|Subtitle:||New Quasiatomic Nanoheterostructures: Artificial Atoms and Quasimolecules: Theory|
|Authors / Editors:||Sergey I. Pokutnyi|
|TOC:||Table of contents|
In the monograph the theory of artificial atom formed from spatially separated electrons and holes (hole moving in the volume of a semiconductor (dielectric) quantum dot and an electron localized on the outer spherical interface between the quantum dot and a dielectric matrix) is developed. Predicted a new hydrogen - artificial atom, which is similar to the new alkali - metal atom. This review discusses the current state of research of artificial atoms (quasiatomic nanoheterostructures) and more complex nanostructures based on them - synthetic quasimolecules, proposed a new model of an artificial atom, satisfactorily explaining its optical and electronic properties, as well as the prospects for the development of the new scientific field.
A theory is developed for the interaction of an electromagnetic field with one-particle quantum-confined states of charge carriers in semiconductor quantum dots. In the context of dipole approximation it is established that the gigantic optical absorption cross sections in the quasi-zero-dimensional systems make it possible to use the systems as efficient absorbing materials. The effects of the resonant interaction of light with such local electron states in presence and in absence of a homogeneous magnetic field are investigated.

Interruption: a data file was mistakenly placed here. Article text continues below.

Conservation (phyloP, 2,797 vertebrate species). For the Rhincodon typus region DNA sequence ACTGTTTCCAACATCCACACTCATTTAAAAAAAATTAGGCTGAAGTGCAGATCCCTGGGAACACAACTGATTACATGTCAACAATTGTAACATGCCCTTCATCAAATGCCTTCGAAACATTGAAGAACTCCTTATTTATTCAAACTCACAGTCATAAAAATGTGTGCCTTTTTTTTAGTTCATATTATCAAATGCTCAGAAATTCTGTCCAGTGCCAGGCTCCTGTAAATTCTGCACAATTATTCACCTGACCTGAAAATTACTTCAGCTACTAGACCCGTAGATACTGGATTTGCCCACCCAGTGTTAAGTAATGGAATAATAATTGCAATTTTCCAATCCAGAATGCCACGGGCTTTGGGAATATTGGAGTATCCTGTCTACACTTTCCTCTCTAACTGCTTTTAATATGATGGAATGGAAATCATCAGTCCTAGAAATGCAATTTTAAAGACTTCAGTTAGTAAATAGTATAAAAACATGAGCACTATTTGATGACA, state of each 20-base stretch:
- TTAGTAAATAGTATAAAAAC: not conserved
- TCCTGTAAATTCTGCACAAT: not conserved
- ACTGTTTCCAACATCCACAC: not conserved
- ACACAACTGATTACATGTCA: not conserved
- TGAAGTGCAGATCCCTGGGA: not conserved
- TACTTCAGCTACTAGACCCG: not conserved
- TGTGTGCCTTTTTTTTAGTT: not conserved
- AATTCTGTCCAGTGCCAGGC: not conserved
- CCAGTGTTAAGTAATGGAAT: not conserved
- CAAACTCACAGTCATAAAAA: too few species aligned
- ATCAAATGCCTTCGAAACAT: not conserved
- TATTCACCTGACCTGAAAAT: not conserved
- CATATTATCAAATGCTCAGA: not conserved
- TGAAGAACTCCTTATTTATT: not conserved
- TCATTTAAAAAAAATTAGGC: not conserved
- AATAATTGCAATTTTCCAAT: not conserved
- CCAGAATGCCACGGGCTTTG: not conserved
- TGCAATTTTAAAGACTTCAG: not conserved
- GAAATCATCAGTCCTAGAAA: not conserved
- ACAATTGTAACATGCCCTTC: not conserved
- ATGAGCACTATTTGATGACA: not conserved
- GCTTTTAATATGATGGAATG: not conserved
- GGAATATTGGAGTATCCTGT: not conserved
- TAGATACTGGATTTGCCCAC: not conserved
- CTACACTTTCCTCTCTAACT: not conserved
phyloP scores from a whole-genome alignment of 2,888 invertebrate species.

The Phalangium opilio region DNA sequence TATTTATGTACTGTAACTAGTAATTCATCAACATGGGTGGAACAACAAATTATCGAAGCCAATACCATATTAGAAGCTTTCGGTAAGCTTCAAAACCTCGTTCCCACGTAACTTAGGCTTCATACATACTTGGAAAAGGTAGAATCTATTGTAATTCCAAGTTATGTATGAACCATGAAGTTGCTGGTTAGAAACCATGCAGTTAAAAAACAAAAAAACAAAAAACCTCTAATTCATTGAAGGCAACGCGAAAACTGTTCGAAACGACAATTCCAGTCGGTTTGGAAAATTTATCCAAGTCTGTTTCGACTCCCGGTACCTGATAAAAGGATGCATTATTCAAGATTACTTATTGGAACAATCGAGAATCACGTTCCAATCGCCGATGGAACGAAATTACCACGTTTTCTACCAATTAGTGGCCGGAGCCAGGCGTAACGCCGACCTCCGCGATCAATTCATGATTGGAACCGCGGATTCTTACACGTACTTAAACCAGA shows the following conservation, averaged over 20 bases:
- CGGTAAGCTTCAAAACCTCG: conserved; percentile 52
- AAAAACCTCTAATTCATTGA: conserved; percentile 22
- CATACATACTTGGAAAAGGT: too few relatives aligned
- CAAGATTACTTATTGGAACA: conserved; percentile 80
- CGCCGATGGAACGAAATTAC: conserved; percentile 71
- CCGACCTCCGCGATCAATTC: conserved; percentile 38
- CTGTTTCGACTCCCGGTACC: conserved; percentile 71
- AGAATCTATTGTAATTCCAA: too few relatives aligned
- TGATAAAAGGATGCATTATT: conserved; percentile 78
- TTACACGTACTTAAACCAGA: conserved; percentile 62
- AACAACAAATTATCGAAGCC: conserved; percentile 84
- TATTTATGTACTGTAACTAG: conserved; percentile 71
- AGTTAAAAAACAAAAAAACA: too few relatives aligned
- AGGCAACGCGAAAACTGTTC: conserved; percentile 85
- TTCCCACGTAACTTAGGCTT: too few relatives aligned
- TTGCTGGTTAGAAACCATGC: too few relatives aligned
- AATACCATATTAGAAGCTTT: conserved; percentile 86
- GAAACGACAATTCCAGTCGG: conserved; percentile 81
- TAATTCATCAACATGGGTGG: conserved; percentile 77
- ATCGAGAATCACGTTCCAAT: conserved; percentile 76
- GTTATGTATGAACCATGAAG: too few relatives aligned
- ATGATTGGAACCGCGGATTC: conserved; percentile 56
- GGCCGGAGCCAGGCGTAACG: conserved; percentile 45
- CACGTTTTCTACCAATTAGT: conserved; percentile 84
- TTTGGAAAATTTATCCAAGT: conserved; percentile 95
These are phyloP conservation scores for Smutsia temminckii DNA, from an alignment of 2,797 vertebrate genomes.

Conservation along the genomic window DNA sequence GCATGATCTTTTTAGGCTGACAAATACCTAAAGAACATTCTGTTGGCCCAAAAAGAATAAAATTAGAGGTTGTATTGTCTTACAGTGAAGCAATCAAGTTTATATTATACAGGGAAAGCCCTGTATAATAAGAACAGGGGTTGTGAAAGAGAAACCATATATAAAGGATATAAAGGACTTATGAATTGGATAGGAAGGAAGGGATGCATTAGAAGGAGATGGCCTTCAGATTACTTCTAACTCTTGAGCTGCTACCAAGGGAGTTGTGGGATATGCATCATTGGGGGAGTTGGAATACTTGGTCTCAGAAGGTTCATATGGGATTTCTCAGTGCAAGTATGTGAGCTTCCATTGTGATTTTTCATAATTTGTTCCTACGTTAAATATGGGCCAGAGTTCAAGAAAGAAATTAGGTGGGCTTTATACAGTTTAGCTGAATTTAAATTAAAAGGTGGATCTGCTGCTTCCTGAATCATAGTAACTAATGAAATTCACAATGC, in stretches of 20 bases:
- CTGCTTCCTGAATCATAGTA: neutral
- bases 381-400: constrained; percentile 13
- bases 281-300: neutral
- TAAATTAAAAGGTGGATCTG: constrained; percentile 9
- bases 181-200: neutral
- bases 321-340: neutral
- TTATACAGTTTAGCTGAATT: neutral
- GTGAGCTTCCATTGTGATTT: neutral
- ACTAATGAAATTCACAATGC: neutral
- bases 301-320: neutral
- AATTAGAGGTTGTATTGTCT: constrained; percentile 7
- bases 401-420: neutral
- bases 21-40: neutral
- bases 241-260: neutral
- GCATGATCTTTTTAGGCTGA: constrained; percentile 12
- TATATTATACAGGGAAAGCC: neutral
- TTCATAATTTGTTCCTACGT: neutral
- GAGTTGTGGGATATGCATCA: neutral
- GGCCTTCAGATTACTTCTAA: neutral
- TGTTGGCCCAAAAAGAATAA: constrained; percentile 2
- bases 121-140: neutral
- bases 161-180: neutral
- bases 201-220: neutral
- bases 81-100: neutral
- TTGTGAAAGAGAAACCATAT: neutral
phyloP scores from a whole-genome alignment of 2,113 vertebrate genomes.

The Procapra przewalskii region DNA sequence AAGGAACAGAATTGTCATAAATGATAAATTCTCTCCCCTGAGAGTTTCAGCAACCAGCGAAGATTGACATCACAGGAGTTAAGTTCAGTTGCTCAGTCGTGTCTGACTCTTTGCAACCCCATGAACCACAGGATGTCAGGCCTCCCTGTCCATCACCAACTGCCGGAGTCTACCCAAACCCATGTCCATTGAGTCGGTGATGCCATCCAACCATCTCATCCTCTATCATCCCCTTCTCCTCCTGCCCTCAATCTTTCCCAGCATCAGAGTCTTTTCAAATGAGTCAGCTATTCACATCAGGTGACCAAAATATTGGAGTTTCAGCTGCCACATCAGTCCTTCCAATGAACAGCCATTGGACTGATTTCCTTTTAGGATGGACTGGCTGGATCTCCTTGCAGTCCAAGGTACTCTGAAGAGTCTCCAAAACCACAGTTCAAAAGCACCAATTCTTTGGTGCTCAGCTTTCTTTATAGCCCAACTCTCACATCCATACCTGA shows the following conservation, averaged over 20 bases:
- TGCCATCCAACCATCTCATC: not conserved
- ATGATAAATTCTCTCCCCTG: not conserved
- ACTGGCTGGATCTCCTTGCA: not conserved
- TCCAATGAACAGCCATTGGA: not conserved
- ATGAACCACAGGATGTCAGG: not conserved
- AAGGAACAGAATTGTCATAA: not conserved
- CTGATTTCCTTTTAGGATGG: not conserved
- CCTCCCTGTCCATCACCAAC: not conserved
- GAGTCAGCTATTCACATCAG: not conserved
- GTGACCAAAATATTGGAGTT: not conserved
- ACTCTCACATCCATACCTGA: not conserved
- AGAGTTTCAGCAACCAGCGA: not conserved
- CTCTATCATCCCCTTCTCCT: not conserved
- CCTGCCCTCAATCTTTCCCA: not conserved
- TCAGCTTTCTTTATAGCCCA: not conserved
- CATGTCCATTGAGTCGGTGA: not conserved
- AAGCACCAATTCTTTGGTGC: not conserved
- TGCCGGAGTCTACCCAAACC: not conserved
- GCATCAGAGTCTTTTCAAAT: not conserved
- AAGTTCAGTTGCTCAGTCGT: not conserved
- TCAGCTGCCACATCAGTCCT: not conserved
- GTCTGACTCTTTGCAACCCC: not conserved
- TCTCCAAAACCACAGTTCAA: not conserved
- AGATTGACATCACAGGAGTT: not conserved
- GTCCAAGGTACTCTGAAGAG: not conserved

Keywords: Artificial Atoms, Quasimolecules, Quantum Dots, Quasiatomic Nanoheterostructures, Optical and Electronic Properties
Review from Ringgold Inc., ProtoView: This book outlines the state of research on artificial atoms (new quasiatomic nanoheterostructures) formed from spatially separated electrons and holes and more complex structures based on them, and a new model of an artificial atom that explains its electronic properties. It also discusses interband absorption of light and the size quantization Stark effect in quasi-zero-dimensional nanosystems, and the advantages of semiconductor quantum dots for the study and diagnostics of biological nanosystems, as well as a new method for amino acid diagnostics using semiconductor dots, discussion of the interaction of isolated quantum dots with charged amino acids, and a theory for the interaction of an electromagnetic field with one-particle quantum-defined states of charge carriers in semiconductor quantum dots, including the effects of the resonant interaction of light with local electron states in the presence and absence of a homogeneous magnetic field. It also discusses excitonic quasimolecules in nanosystems, and excitons formed from a spatially separated electron and hole in dielectric quantum dots.
— Materials science